Last Sunday, one of the most unusual ski seasons in Stowe’s long history came to an end. Your scribe, like so many others, gave it a bit of a try on this final day, but with so many other pressing needs on a busy calendar, opted for a quick four and done. Perhaps the crowd of last day skiers and riders increased as the hour for the closing bell neared but at mid-morning you could practically ski on to the lift.
There was some fresh snow heading into the weekend. Down low it didn’t amount to much but at the higher elevations, it would seem that between 8 inches and a foot fell.
The Scribe received reports from friends that for most people, one run might have been described as untracked, but the snow surface went quickly from undisturbed to cream cheese. The reality was that most of the trails previously closed for lack of snow remained closed. Open trails had lots of skiers and riders. A fun day to ski, perhaps, as this winter went, it was a case of too little too late.
Looking back on the year, let’s look at the positives – at least from The Scribe’s somewhat subjective view. The resort opened on schedule and it made it all the way to April 18, no small feat. Back in September and October, the majority of locals were not betting that this would happen — particularly after the abrupt shutdown last March of a resort with great conditions over its entire trail system. The carefully constructed approach to operations under complicated conditions for the most part worked. Bathrooms remained accessible. If you needed to warm up in The Octagon, you could.
As for accessing the trails on the hill, things got off to a pretty slow start. Early season storms were few in number and snowfall challenged. For the hardworking mountain ops gang, the greatest challenge came from unseasonably warm temperatures. Snowmaking was a challenge. Just as a for instance: A year ago Liftline opened on day one of lift service, and this winter it opened after Christmas.
For the first couple of weeks of January, things improved only marginally. It got colder, helping snowmakers. At least the guns could now howl around the clock, as witnessed by the fact that the big snowmaking pond was practically drained. But by Martin Luther King weekend, a week and a half of fresh snow completely changed the landscape.
Stowe’s scenic roads now had snowbanks. Meadows were white, and Mansfield’s iconic summit ridges, snow-capped. Order had been restored. Starr was open, upper, upper Liftline, Goat and Lookout the same; the thrills of skiing the famed Front Four had returned. The glades could now be enjoyed relatively safely. As the snowpack grew toward its normal early February depth, another storm approached.
But the storm went from a predicted foot or more to an inch or two of warm glop. The season’s momentum vanished and as March began — usually one of the best months for snowfall — there simply were no more real storms. Natural snow trails that really can’t be groomed, became, in your scribe’s jargon, “firm.” In fact, trails like Starr never really opened again.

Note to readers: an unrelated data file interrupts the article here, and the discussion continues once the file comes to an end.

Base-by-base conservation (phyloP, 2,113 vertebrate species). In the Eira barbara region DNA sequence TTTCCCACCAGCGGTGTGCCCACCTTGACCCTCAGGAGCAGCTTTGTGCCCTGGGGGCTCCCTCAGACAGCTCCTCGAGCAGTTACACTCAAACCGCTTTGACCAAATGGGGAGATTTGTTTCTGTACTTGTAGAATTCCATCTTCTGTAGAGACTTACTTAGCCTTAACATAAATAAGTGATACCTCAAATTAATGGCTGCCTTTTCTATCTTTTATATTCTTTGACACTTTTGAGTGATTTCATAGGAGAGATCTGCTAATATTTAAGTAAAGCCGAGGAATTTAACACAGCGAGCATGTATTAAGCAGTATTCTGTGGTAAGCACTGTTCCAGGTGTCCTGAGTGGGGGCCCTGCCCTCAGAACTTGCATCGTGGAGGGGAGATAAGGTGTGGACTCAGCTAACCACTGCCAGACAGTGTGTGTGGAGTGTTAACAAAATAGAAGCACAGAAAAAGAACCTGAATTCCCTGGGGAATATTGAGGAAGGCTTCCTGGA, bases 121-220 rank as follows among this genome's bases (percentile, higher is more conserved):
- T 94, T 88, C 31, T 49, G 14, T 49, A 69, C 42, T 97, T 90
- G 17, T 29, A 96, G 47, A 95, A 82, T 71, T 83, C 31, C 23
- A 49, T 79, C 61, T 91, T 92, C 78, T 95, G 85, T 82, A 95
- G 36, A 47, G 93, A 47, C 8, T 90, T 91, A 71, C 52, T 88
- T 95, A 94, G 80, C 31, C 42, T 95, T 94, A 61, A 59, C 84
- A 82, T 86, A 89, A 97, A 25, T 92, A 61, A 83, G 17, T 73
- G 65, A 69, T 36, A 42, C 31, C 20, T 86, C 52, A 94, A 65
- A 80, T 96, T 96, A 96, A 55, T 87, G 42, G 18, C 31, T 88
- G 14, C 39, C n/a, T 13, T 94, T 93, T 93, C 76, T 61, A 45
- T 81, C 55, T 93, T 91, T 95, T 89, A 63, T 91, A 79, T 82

So much for the positives, how about the negatives?
If there was one thing resort staff and Stowe’s skiers and riders could agree on, no one much cared for the reservation system. OK, mostly it worked but it was never simple.
Then, think lift lines! For most of the winter The Gondola loaded at around 25 percent capacity. A short wait for the Gondola might be 15-18 minutes. The Quad was, perhaps, a bit better than 50 percent.
In that month-long stretch when it was snowing, if you arrived at 7-7:30 a.m., you were likely to find the line in the corral stretched out to nearly the Mountain Ops Center. First tracks have always been at a premium on powder mornings, but even more so this time round.
A silver lining, though? Fewer riders up meant fewer skiers down. But back at the base, the line was waiting.
Many of Stowe’s downcountry Epic passholders, thanks to the burgeoning world of teleworking, transplanted themselves to the neighborhood. Many of these folks communicate with folks in other time zones. On good days, of which there were many over the course of the year, they simply started the day with a couple of quick runs and then it was “Hi-ho, off to work we go.”
So, what lies ahead as spring marches inexorably toward summer? Is the fact that the depth of snow at the stake never even got close to its normal average of 76 inches alarming? There have been bad winters in the past, though not many. It would appear that next year the reservations system will not be needed, vaccination should efforts succeed in protecting the vast majority of the populace — perhaps recalcitrant Republicans will even join in — and lift lines should return to normal.
Increased Epic Pass sales may mean more skiers and riders but this scribe hopes that hanging out in The Octagon or après-ski at the Matterhorn will once again be part of the fabric of local skiing, not to mention above-average snowfall and the return of ski-bum racing.
Kim Brown, a ski bum by winter and a hacker by summer, lives in Waterbury Center with his very understanding family. This is The Scribe’s final column for the winter of 2020-2021.